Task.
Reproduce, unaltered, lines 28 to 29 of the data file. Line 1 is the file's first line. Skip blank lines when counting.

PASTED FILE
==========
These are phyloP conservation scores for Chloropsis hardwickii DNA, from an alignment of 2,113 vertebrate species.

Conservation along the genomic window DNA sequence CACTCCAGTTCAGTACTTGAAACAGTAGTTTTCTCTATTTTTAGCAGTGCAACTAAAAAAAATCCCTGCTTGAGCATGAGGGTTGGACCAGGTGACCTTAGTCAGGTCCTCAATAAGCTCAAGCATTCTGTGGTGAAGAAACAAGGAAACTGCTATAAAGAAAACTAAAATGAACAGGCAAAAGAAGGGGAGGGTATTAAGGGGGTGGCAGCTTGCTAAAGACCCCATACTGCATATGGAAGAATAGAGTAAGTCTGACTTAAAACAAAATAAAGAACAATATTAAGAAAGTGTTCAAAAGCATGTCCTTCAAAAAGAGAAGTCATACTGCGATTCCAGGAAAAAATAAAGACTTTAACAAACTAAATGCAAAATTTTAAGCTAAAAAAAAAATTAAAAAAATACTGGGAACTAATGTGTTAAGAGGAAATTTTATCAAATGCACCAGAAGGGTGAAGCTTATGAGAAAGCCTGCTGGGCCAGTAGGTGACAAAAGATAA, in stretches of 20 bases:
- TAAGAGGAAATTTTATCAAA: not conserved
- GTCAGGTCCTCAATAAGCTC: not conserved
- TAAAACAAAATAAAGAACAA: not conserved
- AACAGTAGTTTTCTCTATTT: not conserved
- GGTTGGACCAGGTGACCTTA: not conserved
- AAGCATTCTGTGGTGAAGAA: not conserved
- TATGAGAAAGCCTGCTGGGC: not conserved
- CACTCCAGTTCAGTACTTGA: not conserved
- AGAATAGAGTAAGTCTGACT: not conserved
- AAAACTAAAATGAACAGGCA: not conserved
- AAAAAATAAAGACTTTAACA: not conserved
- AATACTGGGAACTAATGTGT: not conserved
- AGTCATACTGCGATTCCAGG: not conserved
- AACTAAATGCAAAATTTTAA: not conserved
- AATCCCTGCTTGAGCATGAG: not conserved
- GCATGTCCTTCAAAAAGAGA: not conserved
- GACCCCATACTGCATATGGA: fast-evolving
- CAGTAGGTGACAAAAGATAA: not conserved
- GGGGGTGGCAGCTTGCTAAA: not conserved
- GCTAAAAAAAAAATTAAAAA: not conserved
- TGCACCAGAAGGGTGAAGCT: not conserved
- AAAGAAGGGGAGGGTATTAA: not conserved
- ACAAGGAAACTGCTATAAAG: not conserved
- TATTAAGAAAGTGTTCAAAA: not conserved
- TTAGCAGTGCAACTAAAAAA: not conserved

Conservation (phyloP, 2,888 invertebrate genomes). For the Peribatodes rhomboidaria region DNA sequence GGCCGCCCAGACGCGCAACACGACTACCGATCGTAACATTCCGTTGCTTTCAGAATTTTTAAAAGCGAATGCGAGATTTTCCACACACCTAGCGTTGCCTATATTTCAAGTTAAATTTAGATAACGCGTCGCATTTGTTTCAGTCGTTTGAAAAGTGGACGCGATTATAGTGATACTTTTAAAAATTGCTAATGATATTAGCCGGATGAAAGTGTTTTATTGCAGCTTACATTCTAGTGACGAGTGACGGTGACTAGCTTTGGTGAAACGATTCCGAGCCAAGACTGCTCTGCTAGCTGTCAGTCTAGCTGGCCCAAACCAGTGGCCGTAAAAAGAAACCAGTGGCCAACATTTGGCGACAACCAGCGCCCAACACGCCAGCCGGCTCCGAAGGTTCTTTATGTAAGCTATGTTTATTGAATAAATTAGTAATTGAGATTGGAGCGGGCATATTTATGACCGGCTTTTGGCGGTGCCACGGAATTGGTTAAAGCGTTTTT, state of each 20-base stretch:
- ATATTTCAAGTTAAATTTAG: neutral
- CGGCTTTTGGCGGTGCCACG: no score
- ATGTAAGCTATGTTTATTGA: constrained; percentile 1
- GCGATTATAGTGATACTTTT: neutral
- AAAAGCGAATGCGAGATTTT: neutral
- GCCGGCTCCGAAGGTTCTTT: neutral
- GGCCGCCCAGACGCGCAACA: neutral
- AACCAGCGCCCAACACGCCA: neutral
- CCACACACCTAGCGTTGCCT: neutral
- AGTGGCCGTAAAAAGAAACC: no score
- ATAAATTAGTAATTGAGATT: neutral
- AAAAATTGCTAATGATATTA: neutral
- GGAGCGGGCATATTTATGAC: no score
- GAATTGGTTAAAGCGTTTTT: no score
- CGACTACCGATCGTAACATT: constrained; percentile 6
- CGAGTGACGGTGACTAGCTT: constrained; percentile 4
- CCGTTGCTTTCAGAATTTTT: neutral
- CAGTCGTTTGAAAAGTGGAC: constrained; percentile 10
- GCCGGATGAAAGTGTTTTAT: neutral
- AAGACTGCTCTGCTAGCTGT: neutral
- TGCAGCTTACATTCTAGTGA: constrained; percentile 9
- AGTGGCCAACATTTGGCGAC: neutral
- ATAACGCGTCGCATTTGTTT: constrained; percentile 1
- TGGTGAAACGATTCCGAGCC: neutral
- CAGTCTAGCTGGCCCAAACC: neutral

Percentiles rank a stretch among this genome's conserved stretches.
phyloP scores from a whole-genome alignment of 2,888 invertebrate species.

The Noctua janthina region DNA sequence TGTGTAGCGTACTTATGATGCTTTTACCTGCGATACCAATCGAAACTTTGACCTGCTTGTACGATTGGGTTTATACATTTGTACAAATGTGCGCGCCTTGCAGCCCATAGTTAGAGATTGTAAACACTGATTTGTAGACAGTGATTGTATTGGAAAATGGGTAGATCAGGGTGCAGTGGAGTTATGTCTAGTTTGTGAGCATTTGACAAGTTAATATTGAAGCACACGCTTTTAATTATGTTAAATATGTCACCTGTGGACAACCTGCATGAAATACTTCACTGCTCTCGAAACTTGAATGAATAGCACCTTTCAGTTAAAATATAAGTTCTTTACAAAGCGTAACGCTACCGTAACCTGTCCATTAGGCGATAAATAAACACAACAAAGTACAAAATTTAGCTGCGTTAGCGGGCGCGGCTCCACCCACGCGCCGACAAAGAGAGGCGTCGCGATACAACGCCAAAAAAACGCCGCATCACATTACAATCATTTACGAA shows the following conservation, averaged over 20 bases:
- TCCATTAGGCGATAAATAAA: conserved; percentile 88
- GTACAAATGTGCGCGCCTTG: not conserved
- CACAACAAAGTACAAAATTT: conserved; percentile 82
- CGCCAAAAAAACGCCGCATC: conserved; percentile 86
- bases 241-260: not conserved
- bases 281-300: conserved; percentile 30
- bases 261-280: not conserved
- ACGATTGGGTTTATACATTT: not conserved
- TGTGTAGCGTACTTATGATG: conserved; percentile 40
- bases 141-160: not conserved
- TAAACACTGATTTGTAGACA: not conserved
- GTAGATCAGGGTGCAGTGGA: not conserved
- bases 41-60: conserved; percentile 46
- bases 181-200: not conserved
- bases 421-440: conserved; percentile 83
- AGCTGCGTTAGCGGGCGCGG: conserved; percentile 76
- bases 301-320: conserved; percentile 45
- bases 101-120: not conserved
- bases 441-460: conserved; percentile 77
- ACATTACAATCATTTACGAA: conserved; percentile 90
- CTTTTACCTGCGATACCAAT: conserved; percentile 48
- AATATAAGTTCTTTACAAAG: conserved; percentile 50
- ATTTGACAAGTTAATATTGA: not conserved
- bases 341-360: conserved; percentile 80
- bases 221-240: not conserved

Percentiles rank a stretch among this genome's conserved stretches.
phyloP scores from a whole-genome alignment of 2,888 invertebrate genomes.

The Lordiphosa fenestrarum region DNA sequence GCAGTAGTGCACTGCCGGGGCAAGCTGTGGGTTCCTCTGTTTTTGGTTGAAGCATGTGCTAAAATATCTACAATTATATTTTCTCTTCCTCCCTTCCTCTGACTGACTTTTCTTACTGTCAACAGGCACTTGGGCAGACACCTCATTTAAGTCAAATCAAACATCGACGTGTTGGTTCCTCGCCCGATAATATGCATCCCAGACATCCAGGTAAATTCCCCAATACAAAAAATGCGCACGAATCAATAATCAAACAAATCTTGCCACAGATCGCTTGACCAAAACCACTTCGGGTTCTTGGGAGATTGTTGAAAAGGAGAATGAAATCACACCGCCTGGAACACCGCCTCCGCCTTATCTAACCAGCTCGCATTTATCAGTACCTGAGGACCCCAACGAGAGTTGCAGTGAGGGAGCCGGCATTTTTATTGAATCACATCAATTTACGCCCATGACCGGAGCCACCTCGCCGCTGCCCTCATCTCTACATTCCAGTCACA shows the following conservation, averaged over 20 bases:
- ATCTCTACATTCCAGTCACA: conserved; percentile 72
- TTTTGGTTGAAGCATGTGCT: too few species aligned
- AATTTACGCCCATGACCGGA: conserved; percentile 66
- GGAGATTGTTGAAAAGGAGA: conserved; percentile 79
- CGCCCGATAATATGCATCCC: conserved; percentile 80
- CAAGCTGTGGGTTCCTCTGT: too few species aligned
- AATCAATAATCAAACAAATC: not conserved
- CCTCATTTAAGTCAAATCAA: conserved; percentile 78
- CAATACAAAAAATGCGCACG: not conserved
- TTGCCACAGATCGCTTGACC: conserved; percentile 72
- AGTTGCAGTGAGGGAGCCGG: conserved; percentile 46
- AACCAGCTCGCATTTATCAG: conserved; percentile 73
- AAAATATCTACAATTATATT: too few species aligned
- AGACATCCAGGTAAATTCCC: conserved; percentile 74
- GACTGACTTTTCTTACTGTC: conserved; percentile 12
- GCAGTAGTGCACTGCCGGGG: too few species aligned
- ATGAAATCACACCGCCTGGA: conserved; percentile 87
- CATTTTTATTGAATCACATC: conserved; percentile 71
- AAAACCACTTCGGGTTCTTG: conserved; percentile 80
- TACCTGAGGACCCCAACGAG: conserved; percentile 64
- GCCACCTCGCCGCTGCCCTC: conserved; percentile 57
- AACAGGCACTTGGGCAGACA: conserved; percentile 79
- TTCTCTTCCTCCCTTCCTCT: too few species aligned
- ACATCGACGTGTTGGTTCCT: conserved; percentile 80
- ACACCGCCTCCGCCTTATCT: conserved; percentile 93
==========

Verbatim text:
Conservation (phyloP, 2,888 invertebrate genomes). For the Peribatodes rhomboidaria region DNA sequence GGCCGCCCAGACGCGCAACACGACTACCGATCGTAACATTCCGTTGCTTTCAGAATTTTTAAAAGCGAATGCGAGATTTTCCACACACCTAGCGTTGCCTATATTTCAAGTTAAATTTAGATAACGCGTCGCATTTGTTTCAGTCGTTTGAAAAGTGGACGCGATTATAGTGATACTTTTAAAAATTGCTAATGATATTAGCCGGATGAAAGTGTTTTATTGCAGCTTACATTCTAGTGACGAGTGACGGTGACTAGCTTTGGTGAAACGATTCCGAGCCAAGACTGCTCTGCTAGCTGTCAGTCTAGCTGGCCCAAACCAGTGGCCGTAAAAAGAAACCAGTGGCCAACATTTGGCGACAACCAGCGCCCAACACGCCAGCCGGCTCCGAAGGTTCTTTATGTAAGCTATGTTTATTGAATAAATTAGTAATTGAGATTGGAGCGGGCATATTTATGACCGGCTTTTGGCGGTGCCACGGAATTGGTTAAAGCGTTTTT, state of each 20-base stretch:
- ATATTTCAAGTTAAATTTAG: neutral